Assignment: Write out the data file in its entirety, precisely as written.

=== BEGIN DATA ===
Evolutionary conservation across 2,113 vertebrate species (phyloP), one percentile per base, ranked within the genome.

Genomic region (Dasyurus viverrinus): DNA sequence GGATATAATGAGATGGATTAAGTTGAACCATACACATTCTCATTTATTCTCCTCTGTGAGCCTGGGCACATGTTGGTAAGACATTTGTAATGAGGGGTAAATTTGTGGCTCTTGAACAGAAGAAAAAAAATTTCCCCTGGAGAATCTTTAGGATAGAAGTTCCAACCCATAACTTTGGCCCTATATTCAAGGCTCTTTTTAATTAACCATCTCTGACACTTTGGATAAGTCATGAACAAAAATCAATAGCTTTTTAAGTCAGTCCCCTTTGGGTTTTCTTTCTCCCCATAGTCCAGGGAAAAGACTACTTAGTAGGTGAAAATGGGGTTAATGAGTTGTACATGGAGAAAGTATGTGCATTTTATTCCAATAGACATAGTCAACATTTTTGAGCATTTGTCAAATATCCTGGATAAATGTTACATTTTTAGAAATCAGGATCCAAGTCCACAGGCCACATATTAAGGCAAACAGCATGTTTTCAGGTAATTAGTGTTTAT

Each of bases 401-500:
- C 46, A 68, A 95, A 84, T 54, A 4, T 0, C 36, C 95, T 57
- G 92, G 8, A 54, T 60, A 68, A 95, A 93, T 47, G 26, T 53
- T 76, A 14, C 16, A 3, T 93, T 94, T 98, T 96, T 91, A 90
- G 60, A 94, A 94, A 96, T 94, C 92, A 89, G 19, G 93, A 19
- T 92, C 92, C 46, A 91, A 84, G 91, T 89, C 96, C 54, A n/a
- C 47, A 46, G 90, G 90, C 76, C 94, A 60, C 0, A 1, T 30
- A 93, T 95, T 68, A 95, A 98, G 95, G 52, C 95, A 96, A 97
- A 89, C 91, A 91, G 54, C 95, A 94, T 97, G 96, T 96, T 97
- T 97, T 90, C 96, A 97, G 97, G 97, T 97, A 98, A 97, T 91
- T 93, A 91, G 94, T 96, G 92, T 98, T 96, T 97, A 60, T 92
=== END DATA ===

Evolutionary conservation across 2,113 vertebrate species (phyloP), one percentile per base, ranked within the genome.

Genomic region (Dasyurus viverrinus): DNA sequence GGATATAATGAGATGGATTAAGTTGAACCATACACATTCTCATTTATTCTCCTCTGTGAGCCTGGGCACATGTTGGTAAGACATTTGTAATGAGGGGTAAATTTGTGGCTCTTGAACAGAAGAAAAAAAATTTCCCCTGGAGAATCTTTAGGATAGAAGTTCCAACCCATAACTTTGGCCCTATATTCAAGGCTCTTTTTAATTAACCATCTCTGACACTTTGGATAAGTCATGAACAAAAATCAATAGCTTTTTAAGTCAGTCCCCTTTGGGTTTTCTTTCTCCCCATAGTCCAGGGAAAAGACTACTTAGTAGGTGAAAATGGGGTTAATGAGTTGTACATGGAGAAAGTATGTGCATTTTATTCCAATAGACATAGTCAACATTTTTGAGCATTTGTCAAATATCCTGGATAAATGTTACATTTTTAGAAATCAGGATCCAAGTCCACAGGCCACATATTAAGGCAAACAGCATGTTTTCAGGTAATTAGTGTTTAT

Each of bases 401-500:
- C 46, A 68, A 95, A 84, T 54, A 4, T 0, C 36, C 95, T 57
- G 92, G 8, A 54, T 60, A 68, A 95, A 93, T 47, G 26, T 53
- T 76, A 14, C 16, A 3, T 93, T 94, T 98, T 96, T 91, A 90
- G 60, A 94, A 94, A 96, T 94, C 92, A 89, G 19, G 93, A 19
- T 92, C 92, C 46, A 91, A 84, G 91, T 89, C 96, C 54, A n/a
- C 47, A 46, G 90, G 90, C 76, C 94, A 60, C 0, A 1, T 30
- A 93, T 95, T 68, A 95, A 98, G 95, G 52, C 95, A 96, A 97
- A 89, C 91, A 91, G 54, C 95, A 94, T 97, G 96, T 96, T 97
- T 97, T 90, C 96, A 97, G 97, G 97, T 97, A 98, A 97, T 91
- T 93, A 91, G 94, T 96, G 92, T 98, T 96, T 97, A 60, T 92